I certainly agree with the hon. Member for Nottingham East that it is important, when appropriate, that documents are laid before Parliament, and the Bill identifies circumstances when that should happen. For example, under clause 77, reports into failure should be laid before Parliament, as should annual accounts. The clause is about various rules and guidance, and there is a danger that we lay too much before Parliament. We do not want to avoid parliamentary accountability or scrutiny, but there is a risk that we lose sight of the important documents that Parliament should scrutinise and those documents on which Parliament should hold the regulator to account.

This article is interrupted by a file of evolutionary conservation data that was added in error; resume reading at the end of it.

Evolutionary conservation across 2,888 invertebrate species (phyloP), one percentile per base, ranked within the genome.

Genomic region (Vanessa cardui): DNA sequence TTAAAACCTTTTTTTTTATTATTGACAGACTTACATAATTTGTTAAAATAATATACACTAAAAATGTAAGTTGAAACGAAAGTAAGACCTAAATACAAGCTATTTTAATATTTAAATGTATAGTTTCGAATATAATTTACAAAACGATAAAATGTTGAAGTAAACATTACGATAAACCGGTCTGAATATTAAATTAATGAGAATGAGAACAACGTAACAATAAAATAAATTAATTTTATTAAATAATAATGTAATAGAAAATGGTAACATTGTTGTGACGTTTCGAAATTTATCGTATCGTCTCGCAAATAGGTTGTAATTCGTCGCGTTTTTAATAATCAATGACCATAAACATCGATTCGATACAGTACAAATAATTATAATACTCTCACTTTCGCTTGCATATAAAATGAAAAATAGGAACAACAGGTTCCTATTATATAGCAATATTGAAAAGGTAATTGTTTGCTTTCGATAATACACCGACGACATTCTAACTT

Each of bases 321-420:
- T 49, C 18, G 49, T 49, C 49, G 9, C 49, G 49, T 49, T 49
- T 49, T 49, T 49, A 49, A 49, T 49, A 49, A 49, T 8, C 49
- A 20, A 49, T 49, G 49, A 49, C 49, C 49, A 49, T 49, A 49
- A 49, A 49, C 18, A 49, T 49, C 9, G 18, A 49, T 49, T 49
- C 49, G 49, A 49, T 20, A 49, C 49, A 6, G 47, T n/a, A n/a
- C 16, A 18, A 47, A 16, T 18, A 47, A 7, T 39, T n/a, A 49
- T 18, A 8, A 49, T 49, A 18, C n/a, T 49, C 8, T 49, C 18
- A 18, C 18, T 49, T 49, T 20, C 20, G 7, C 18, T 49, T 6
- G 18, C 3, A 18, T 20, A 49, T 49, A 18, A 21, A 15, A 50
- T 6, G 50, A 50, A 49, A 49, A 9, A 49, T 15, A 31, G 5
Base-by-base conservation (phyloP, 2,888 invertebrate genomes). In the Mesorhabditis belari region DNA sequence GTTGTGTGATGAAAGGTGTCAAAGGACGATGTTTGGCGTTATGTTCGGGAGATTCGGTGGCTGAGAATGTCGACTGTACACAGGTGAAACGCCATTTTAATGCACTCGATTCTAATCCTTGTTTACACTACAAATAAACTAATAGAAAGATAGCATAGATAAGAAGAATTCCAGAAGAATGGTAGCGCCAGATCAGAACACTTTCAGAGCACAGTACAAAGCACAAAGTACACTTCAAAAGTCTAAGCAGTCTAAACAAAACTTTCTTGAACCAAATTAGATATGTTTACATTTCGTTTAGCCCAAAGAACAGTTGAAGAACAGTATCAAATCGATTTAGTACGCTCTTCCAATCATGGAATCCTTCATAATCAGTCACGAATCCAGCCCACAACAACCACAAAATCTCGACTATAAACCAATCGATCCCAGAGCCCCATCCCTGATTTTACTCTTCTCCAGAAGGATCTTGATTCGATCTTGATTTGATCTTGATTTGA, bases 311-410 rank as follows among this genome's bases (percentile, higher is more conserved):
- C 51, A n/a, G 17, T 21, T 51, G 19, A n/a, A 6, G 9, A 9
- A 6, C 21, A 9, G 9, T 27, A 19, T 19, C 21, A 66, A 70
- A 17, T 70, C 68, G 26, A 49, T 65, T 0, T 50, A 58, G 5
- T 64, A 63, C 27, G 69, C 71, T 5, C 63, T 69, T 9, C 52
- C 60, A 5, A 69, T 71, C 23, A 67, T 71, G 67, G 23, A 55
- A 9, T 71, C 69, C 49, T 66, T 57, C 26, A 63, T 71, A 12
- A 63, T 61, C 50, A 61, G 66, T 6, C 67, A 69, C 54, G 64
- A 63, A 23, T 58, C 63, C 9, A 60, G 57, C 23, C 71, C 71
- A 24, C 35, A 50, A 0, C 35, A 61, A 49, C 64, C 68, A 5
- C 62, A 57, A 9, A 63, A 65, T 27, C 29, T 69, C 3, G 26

Routine and detailed materials, such as rules and guidance, or statements of policy on penalties, should be published by the Financial Services Authority, but they do not need, given their volume, to be laid before Parliament. We do not disagree with the principle of laying documents before Parliament, and we have stipulated elsewhere in the Bill that that can happen, but we want to apply a materiality threshold to avoid Parliament being swamped by rather detailed and quite prescriptive bits of guidance.